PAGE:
Coupon fraud…did you know it's an actual crime? Let's discuss what it is, how you might be committing it, and examples of arrests/penalties incurred.
“Ma’am, it won’t take this coupon.” After scanning the coupon for the third time and hearing an annoying beep, the cashier presses the total button on the cash register and hands me back my coupon with a sorry-can’t-help-you smile dripping off of his face.
I hold my hand out towards his, pushing the coupon back. “You just need to insert the amount that the product is for. That’s why it is beeping.” He looks at me, then at the manager making his way to the front of the growing line. Reluctantly, the salesman scans the coupon again. This time when it beeps, he keys in the amount of the product. Presto: the amount comes off of my total. All is well.
Several years ago, I became a dedicated couponer.
And more times than I can count I have excitedly prepared my coupons at home for the perfect transaction, ran to the store with high hopes, only to be turned away by a disgruntled cashier who can either not figure out how to use the coupon, or who does not know their corporate coupon policy.
But it’s also a bit more than that.
Store coupon policies have gotten really stringent due to the fact that coupon fraud is on the rise.
Yes – there is such a thing as coupon fraud, and it’s a real crime.
What is Coupon Frauding?
Let’s get the definition straight from the Coupon Information Center:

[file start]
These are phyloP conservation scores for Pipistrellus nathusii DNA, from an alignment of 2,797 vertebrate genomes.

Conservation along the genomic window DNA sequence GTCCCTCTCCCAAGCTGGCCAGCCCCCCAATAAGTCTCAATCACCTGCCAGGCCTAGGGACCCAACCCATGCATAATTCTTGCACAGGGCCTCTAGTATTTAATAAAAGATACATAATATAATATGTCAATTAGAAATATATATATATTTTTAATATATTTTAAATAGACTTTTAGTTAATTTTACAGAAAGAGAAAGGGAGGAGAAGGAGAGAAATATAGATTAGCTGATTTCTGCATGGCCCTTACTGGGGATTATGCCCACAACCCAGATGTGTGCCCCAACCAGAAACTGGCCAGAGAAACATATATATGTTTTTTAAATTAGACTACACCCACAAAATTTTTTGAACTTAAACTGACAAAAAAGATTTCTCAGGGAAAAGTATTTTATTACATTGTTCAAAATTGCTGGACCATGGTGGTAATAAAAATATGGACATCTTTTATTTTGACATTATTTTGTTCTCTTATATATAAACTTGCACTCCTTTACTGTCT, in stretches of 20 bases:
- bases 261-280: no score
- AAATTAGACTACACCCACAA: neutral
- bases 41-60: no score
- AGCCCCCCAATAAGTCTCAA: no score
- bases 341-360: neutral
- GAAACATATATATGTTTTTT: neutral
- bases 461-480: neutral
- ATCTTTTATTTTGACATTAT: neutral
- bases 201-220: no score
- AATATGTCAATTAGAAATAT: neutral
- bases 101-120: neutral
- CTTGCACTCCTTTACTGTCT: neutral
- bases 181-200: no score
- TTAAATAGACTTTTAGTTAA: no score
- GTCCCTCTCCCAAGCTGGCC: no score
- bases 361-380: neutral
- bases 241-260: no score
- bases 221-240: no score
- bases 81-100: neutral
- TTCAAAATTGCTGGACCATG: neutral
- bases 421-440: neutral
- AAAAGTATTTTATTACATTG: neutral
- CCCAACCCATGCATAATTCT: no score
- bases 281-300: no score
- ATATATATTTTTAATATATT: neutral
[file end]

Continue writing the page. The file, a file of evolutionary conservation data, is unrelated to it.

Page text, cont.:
“Coupon fraud occurs whenever someone intentionally uses a coupon for a product that he/she has NOT purchased or otherwise fails to satisfy the terms and conditions for redemption, when a retailer submits coupons for products they have not sold or that were not properly redeemed by a consumer in connection with a retail purchase; or when coupons are altered/counterfeited. These activities are almost always in violation of Federal, State or local laws.”
Examples of Coupon Misuse
As discussed in this article about how the coupon industry is fighting extreme couponing, there are many fraudulent ways consumers have devised to use coupons for their own economic benefit. These include using a coupon for a different product within the same company, using a coupon for the wrong sized product, using photocopy versions of online printable coupons, and printing multiple coupons from multiple computers when only one coupon is supposed to be printed per household.
Fake Coupons that Scan
Fraudulent coupons that are too-good-to-be-true circulate the web all the time and many innocent consumers, retailers, and manufacturers get stuck with the lost time and money. Last week I walked into my local Subway store for a sandwich. From the back of the line I could see a piece of paper with a coupon for a free premium Subway sub taped to the display case. Written in black marker was “Fraudulent coupon. We are sorry, but we cannot accept this.”
I started imagining both the consumer’s dismay at making it up to the cashier with a sandwich chocked full of their favorites (mine is spinach, cucumbers, green peppers, honey mustard, and a little mayo) and then being declined their free treat at the cash register and instead having to pay for it. I can also imagine the poor cash register clerks who had to repeatedly let their customer down each time they saw a folded-up piece of computer paper and an “I’m-about-to-get-a-free-lunch”, eager smile.
So, who makes these fraudulent coupons anyway? Are these people ever found, and if so, what are the penalties?